The net worth of entrepreneur Patrick Byrne is $75 million. The birthday of Patrick Byrne is November 29, 1962. Fortune Magazine referred to him as the “Renaissance man of e-commerce” as the founder and CEO of Overstock.com.
Overstock.com was the first online retailer to accept bitcoin; in ten years, its value increased to one billion dollars.
Byrne was born on November 29, 1962 in Fort Wayne, Indiana. After being born in Woodstock, Vermont, he was raised in Hanover, New Hampshire.
His father, John J. Byrne, was the former chairman of two insurance companies owned by Berkshire Hathaway: White Mountains Insurance Group and GEICO. His father was close friends with Berkshire Hathaway’s chairman, Warren Buffett.
Byrne holds degrees in philosophy from Stanford University, Cambridge University, Beijing Normal University, Dartmouth University, and Stanford University. He also holds a Bachelor of Arts in Chinese from Dartmouth University.
In addition to his adjunct professorship at Stanford University, Byrne worked for Blackhawk Investment Co. and Elissar, Inc. between 1989 and 1991.
Chairman, president, and CEO were his titles at Fechheimer Brothers Inc, a Berkshire Hathaway subsidiary that manufactures uniforms for law enforcement, firefighters, and the military.
Patrick Byrne’s wealth is:
Patrick Byrne has a net worth of $75 million. He is best known for serving as the previous CEO of Overstock.com.
He founded Overstock in 1999 and went public with the company in 2002. In addition to being an advocate for cryptocurrencies, he gained fame in 2005 for his crusade against unlicensed naked short selling. Overstock.com was the first significant online retailer to accept bitcoin in 2014.
Byrne took a leave of absence in 2016 for health-related reasons. He resigned in 2019 due to allegations of an intimate relationship with Maria Butina and his incendiary comments. Additionally, he has served as an investigative journalist and as the CEO of EdChoice. He was named Ernst & Young’s Entrepreneur of the Year.
Patrick announced in September 2019 that he would sell all 4,8 million of his shares, representing 13 percent of Overstock. A few weeks before the sale announcement, a peculiar press statement on the Maria Butina scandal was issued.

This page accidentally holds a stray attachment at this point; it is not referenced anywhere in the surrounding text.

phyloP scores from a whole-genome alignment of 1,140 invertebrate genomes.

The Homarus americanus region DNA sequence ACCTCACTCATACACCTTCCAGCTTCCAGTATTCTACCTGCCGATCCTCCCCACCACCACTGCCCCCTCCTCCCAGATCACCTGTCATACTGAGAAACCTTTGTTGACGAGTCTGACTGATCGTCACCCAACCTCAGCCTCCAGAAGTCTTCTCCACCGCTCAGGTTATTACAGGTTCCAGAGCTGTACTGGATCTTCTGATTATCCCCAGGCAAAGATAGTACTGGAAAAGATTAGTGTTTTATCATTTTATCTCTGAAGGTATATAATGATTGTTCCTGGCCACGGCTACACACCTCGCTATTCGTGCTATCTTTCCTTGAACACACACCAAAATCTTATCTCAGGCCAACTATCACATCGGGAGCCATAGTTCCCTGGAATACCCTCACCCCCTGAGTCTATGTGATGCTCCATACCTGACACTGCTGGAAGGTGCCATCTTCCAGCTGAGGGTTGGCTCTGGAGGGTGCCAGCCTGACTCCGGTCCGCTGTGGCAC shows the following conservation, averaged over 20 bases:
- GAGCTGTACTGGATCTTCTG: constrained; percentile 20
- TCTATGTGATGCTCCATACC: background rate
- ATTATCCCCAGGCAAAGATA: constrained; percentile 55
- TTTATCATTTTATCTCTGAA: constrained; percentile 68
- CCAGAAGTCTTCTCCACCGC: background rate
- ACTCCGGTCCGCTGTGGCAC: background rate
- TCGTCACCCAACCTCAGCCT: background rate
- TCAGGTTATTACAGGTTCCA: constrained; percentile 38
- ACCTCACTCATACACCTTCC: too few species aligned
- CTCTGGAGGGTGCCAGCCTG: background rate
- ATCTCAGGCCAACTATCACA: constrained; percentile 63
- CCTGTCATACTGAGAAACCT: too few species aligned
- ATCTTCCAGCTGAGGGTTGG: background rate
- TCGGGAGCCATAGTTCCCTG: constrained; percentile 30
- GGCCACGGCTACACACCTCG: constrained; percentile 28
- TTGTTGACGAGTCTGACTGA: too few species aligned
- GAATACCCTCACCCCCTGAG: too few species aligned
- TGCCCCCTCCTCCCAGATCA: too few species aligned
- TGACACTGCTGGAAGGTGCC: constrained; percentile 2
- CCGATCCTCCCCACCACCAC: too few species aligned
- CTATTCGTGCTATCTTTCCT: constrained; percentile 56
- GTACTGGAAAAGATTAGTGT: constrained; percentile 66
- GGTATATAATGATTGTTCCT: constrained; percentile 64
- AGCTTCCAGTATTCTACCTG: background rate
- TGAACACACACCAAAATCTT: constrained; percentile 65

According to an SEC filing, Patrick sold all but 87,000 of the company’s shares on September 18, 2019, netting $90 million before taxes. 87,000 additional shares were donated to an unknown organisation.
In 1999, Byrne was approached by the founders of D2-Discounts Direct seeking working capital. He had previously managed two smaller businesses.
The company earned slightly more than $500,000 the previous year by selling excess furniture inventory online. In the spring of 1999, Byrne, who was intrigued by the concept of online sales, invested $7 million for a 60 percent stake in the company.
Overstock.com changed its name in the month that followed his appointment as CEO in September of that year.
Overstock.com was one of the first companies to go public using the Dutch auction process. Instead of using investment banks as underwriters, WR Hambrecht + Co. devised this strategy to keep more capital within the company.
Byrne stated that as a result, rival banks attempted to block the company’s IPO by publishing negative reports and shorting its shares. According to Byrne, Wall Street firms published negative articles about Google’s IPO in 2004, but this did not prevent the company from going public.
Clay Corbus, the former co-CEO of Hambrecht, was appointed to the Overstock board four years after the IPO. As part of his work, Byrne advocated for the adoption of blockchain technology and digital currencies such as Bitcoin.
Beginning in April 2017, he led fruitless efforts to sell Overstock’s retail division. In the late 2010s, Overstock built a new headquarters at the base of the Wasatch Mountains in Utah; however, after a series of layoffs, a portion of the building remained vacant.
In 2013, when Byrne began investing in cryptocurrencies and blockchain technology, Overstock became the first major retailer to accept bitcoin. Byrne supported Tzero, a new digital exchange dubbed the “blockchain equivalent of Nasdaq,” by altering Overstock’s balance sheet; Tzero’s initial coin offering (ICO) was largely unsuccessful.
In 2017 and 2018, Overstock suffered substantial losses due to Bryne’s increased emphasis on technology. Overstock has lost 316 million euros over the past two years, which is more than double its profit over the previous two years.
Byrne was hospitalized for the majority of his 20s due to testicular cancer, which he developed shortly after college graduation and beat. He is a Taekwondo black belt. In addition, he owns a number of residences in Sarasota, Florida, which he acquired through the fictitious Manatee Investments LLC.